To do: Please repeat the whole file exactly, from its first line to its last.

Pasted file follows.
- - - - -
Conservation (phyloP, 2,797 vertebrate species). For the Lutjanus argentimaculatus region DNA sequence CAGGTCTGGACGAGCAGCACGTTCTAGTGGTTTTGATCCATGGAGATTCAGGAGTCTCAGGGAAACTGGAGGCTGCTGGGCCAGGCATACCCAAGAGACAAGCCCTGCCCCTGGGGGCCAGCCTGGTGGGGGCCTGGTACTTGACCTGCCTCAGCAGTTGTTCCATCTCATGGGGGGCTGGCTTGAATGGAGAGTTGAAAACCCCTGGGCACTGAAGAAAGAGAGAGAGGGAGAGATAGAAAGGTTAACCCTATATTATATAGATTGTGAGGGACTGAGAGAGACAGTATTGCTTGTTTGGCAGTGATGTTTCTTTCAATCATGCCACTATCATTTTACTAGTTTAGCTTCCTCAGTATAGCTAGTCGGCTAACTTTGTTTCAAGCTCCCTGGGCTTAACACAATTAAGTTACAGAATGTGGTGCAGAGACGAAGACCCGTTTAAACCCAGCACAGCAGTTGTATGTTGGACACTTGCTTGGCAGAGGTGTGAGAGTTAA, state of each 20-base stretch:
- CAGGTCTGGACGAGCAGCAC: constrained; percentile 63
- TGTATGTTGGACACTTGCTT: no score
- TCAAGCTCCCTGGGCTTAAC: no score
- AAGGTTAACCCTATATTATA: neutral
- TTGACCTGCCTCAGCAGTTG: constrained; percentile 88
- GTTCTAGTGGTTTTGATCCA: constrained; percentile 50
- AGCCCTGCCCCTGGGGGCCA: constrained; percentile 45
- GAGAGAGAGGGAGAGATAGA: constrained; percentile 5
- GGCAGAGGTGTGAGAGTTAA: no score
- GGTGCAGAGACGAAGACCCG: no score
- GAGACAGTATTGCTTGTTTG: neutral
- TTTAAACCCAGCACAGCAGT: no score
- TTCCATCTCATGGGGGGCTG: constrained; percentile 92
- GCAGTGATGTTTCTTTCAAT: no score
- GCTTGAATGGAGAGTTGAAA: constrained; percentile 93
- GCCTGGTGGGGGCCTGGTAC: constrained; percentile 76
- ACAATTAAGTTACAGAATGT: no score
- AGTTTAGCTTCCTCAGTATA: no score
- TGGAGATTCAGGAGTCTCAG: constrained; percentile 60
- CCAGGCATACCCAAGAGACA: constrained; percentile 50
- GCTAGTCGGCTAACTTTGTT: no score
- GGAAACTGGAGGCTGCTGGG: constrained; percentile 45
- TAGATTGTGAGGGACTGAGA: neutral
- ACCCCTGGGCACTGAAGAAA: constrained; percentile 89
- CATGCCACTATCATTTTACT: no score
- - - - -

Conservation (phyloP, 2,797 vertebrate species). For the Lutjanus argentimaculatus region DNA sequence CAGGTCTGGACGAGCAGCACGTTCTAGTGGTTTTGATCCATGGAGATTCAGGAGTCTCAGGGAAACTGGAGGCTGCTGGGCCAGGCATACCCAAGAGACAAGCCCTGCCCCTGGGGGCCAGCCTGGTGGGGGCCTGGTACTTGACCTGCCTCAGCAGTTGTTCCATCTCATGGGGGGCTGGCTTGAATGGAGAGTTGAAAACCCCTGGGCACTGAAGAAAGAGAGAGAGGGAGAGATAGAAAGGTTAACCCTATATTATATAGATTGTGAGGGACTGAGAGAGACAGTATTGCTTGTTTGGCAGTGATGTTTCTTTCAATCATGCCACTATCATTTTACTAGTTTAGCTTCCTCAGTATAGCTAGTCGGCTAACTTTGTTTCAAGCTCCCTGGGCTTAACACAATTAAGTTACAGAATGTGGTGCAGAGACGAAGACCCGTTTAAACCCAGCACAGCAGTTGTATGTTGGACACTTGCTTGGCAGAGGTGTGAGAGTTAA, state of each 20-base stretch:
- CAGGTCTGGACGAGCAGCAC: constrained; percentile 63
- TGTATGTTGGACACTTGCTT: no score
- TCAAGCTCCCTGGGCTTAAC: no score
- AAGGTTAACCCTATATTATA: neutral
- TTGACCTGCCTCAGCAGTTG: constrained; percentile 88
- GTTCTAGTGGTTTTGATCCA: constrained; percentile 50
- AGCCCTGCCCCTGGGGGCCA: constrained; percentile 45
- GAGAGAGAGGGAGAGATAGA: constrained; percentile 5
- GGCAGAGGTGTGAGAGTTAA: no score
- GGTGCAGAGACGAAGACCCG: no score
- GAGACAGTATTGCTTGTTTG: neutral
- TTTAAACCCAGCACAGCAGT: no score
- TTCCATCTCATGGGGGGCTG: constrained; percentile 92
- GCAGTGATGTTTCTTTCAAT: no score
- GCTTGAATGGAGAGTTGAAA: constrained; percentile 93
- GCCTGGTGGGGGCCTGGTAC: constrained; percentile 76
- ACAATTAAGTTACAGAATGT: no score
- AGTTTAGCTTCCTCAGTATA: no score
- TGGAGATTCAGGAGTCTCAG: constrained; percentile 60
- CCAGGCATACCCAAGAGACA: constrained; percentile 50
- GCTAGTCGGCTAACTTTGTT: no score
- GGAAACTGGAGGCTGCTGGG: constrained; percentile 45
- TAGATTGTGAGGGACTGAGA: neutral
- ACCCCTGGGCACTGAAGAAA: constrained; percentile 89
- CATGCCACTATCATTTTACT: no score